Lucky devil! I never saw ANY of the truly great ones except the Rev. Gary Davis who gave me a couple of guitar lessons. Oh yeah, I did have a lesson from Pete Seeger, we closed down a bar together with a few other people after a concert in Lincoln Nebraska, he played my 12 string martin, a D-12 20. He said, 'It's a little small'! He taught me 'Livin in the country' one of his signature 12 string pieces.

    I just came across this gem by Joni Mitchell, a very early acoustic version of
    I once had a king. Incredible guitar! She has used over 50 guitar tunings in her career!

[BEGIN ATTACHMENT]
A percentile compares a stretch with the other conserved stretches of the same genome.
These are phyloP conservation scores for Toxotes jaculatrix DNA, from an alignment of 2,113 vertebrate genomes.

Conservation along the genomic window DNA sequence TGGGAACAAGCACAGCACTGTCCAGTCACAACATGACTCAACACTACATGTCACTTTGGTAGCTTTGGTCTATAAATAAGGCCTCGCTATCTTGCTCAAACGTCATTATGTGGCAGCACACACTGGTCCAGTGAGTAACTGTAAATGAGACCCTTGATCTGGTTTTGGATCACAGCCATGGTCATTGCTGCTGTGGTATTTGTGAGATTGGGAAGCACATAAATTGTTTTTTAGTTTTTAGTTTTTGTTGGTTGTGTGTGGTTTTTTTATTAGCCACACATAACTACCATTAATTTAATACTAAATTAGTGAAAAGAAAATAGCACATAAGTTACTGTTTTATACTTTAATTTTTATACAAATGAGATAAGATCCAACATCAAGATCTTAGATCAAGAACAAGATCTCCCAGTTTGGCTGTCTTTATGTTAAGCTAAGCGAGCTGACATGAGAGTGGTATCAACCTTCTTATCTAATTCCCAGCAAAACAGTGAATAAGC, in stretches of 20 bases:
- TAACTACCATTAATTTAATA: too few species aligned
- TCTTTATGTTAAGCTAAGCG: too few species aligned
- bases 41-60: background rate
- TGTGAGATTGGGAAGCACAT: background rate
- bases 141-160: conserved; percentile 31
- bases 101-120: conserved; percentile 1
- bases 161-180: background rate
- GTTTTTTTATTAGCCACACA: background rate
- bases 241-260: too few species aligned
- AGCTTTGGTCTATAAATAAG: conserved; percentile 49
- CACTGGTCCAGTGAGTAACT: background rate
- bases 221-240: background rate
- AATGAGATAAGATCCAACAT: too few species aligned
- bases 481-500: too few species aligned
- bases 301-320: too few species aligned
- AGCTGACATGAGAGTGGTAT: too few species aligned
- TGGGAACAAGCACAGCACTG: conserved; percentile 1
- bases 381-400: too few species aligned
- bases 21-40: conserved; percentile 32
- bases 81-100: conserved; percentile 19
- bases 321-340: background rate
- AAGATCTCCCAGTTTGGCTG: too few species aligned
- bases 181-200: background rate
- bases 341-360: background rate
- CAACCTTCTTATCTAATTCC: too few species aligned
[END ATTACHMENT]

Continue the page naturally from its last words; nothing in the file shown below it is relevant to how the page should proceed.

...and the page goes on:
YouTube&feature=related

    "You know my keys don't fit the door, You know my thoughts don't fit the man".....

    Just found a nice video of Ry Cooder live, Vigilante Man (Woodie Guthrie):
    YouTube&feature=related
  8. Donation buckky
    Filthy sinner
    19 Jan '11 14:19
    Doc Watson
  9. Standard member bill718
    Enigma
    19 Jan '11 15:04
    Originally posted by sonhouse
    I thought I would start an acoustic thread since we have sort of taken over the electric guitar one.

    One vote: Martin Simpson

    http://www.youtube.com/watch?v=rQELHWJTdRU&feature=related

    He does Louisiana 1927 here:

    http://www.youtube.com/watch?v=g3nv4vdASBQ&feature=channel

    Not guitar but piano, the original by Randy Newman:

    http://www.yout ...[text shortened]... ed

    Silver Wings, great song, Rory block, live: